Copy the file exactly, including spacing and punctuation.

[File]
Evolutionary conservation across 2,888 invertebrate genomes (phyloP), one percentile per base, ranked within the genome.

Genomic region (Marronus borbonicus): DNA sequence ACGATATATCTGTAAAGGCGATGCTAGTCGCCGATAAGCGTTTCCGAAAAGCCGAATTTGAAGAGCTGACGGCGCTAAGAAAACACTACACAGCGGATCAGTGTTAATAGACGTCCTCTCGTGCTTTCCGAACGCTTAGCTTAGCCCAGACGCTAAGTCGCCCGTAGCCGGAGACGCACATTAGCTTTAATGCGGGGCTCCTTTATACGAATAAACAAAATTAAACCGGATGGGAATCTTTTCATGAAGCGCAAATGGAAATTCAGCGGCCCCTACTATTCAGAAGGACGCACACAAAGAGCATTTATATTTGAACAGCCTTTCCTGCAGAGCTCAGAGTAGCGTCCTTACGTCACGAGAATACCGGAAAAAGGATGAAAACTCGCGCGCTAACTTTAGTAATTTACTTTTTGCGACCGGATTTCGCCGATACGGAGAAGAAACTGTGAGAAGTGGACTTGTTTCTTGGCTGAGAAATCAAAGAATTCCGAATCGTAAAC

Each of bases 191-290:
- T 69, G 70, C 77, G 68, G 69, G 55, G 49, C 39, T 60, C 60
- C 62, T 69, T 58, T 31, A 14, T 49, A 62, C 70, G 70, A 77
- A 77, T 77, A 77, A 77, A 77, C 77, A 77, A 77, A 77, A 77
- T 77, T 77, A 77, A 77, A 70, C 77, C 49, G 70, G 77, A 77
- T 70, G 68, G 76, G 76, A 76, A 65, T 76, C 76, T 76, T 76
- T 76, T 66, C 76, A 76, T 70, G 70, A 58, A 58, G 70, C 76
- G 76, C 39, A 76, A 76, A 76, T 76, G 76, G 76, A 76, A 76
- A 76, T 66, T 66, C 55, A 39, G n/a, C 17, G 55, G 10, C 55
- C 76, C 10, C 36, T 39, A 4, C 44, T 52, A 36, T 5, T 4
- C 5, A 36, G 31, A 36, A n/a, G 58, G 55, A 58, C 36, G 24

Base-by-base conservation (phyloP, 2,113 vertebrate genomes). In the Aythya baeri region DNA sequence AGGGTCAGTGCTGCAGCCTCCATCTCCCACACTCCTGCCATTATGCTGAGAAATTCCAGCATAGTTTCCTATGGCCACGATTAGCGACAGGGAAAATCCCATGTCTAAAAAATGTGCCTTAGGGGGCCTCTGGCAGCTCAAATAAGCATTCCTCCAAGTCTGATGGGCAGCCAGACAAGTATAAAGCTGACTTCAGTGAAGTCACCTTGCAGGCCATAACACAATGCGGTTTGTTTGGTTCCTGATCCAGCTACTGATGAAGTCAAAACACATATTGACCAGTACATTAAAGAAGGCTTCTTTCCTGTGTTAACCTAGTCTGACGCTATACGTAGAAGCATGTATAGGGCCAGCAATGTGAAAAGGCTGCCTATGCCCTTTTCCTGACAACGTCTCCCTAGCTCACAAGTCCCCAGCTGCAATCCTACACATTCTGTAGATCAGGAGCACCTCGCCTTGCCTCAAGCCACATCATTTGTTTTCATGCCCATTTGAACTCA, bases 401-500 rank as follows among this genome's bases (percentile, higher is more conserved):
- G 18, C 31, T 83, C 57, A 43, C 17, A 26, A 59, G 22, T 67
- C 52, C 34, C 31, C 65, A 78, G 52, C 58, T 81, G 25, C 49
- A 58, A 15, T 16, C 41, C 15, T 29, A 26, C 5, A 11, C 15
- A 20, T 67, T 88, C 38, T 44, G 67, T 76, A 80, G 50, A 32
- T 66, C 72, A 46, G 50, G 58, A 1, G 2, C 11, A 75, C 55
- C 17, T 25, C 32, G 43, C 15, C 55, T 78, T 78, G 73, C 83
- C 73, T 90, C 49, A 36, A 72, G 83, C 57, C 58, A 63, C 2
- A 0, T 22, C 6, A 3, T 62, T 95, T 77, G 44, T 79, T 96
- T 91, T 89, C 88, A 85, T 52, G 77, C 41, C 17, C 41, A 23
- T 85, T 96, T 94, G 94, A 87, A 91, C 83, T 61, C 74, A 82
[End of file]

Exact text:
Evolutionary conservation across 2,888 invertebrate genomes (phyloP), one percentile per base, ranked within the genome.

Genomic region (Marronus borbonicus): DNA sequence ACGATATATCTGTAAAGGCGATGCTAGTCGCCGATAAGCGTTTCCGAAAAGCCGAATTTGAAGAGCTGACGGCGCTAAGAAAACACTACACAGCGGATCAGTGTTAATAGACGTCCTCTCGTGCTTTCCGAACGCTTAGCTTAGCCCAGACGCTAAGTCGCCCGTAGCCGGAGACGCACATTAGCTTTAATGCGGGGCTCCTTTATACGAATAAACAAAATTAAACCGGATGGGAATCTTTTCATGAAGCGCAAATGGAAATTCAGCGGCCCCTACTATTCAGAAGGACGCACACAAAGAGCATTTATATTTGAACAGCCTTTCCTGCAGAGCTCAGAGTAGCGTCCTTACGTCACGAGAATACCGGAAAAAGGATGAAAACTCGCGCGCTAACTTTAGTAATTTACTTTTTGCGACCGGATTTCGCCGATACGGAGAAGAAACTGTGAGAAGTGGACTTGTTTCTTGGCTGAGAAATCAAAGAATTCCGAATCGTAAAC

Each of bases 191-290:
- T 69, G 70, C 77, G 68, G 69, G 55, G 49, C 39, T 60, C 60
- C 62, T 69, T 58, T 31, A 14, T 49, A 62, C 70, G 70, A 77
- A 77, T 77, A 77, A 77, A 77, C 77, A 77, A 77, A 77, A 77
- T 77, T 77, A 77, A 77, A 70, C 77, C 49, G 70, G 77, A 77
- T 70, G 68, G 76, G 76, A 76, A 65, T 76, C 76, T 76, T 76
- T 76, T 66, C 76, A 76, T 70, G 70, A 58, A 58, G 70, C 76
- G 76, C 39, A 76, A 76, A 76, T 76, G 76, G 76, A 76, A 76
- A 76, T 66, T 66, C 55, A 39, G n/a, C 17, G 55, G 10, C 55
- C 76, C 10, C 36, T 39, A 4, C 44, T 52, A 36, T 5, T 4
- C 5, A 36, G 31, A 36, A n/a, G 58, G 55, A 58, C 36, G 24

Base-by-base conservation (phyloP, 2,113 vertebrate genomes). In the Aythya baeri region DNA sequence AGGGTCAGTGCTGCAGCCTCCATCTCCCACACTCCTGCCATTATGCTGAGAAATTCCAGCATAGTTTCCTATGGCCACGATTAGCGACAGGGAAAATCCCATGTCTAAAAAATGTGCCTTAGGGGGCCTCTGGCAGCTCAAATAAGCATTCCTCCAAGTCTGATGGGCAGCCAGACAAGTATAAAGCTGACTTCAGTGAAGTCACCTTGCAGGCCATAACACAATGCGGTTTGTTTGGTTCCTGATCCAGCTACTGATGAAGTCAAAACACATATTGACCAGTACATTAAAGAAGGCTTCTTTCCTGTGTTAACCTAGTCTGACGCTATACGTAGAAGCATGTATAGGGCCAGCAATGTGAAAAGGCTGCCTATGCCCTTTTCCTGACAACGTCTCCCTAGCTCACAAGTCCCCAGCTGCAATCCTACACATTCTGTAGATCAGGAGCACCTCGCCTTGCCTCAAGCCACATCATTTGTTTTCATGCCCATTTGAACTCA, bases 401-500 rank as follows among this genome's bases (percentile, higher is more conserved):
- G 18, C 31, T 83, C 57, A 43, C 17, A 26, A 59, G 22, T 67
- C 52, C 34, C 31, C 65, A 78, G 52, C 58, T 81, G 25, C 49
- A 58, A 15, T 16, C 41, C 15, T 29, A 26, C 5, A 11, C 15
- A 20, T 67, T 88, C 38, T 44, G 67, T 76, A 80, G 50, A 32
- T 66, C 72, A 46, G 50, G 58, A 1, G 2, C 11, A 75, C 55
- C 17, T 25, C 32, G 43, C 15, C 55, T 78, T 78, G 73, C 83
- C 73, T 90, C 49, A 36, A 72, G 83, C 57, C 58, A 63, C 2
- A 0, T 22, C 6, A 3, T 62, T 95, T 77, G 44, T 79, T 96
- T 91, T 89, C 88, A 85, T 52, G 77, C 41, C 17, C 41, A 23
- T 85, T 96, T 94, G 94, A 87, A 91, C 83, T 61, C 74, A 82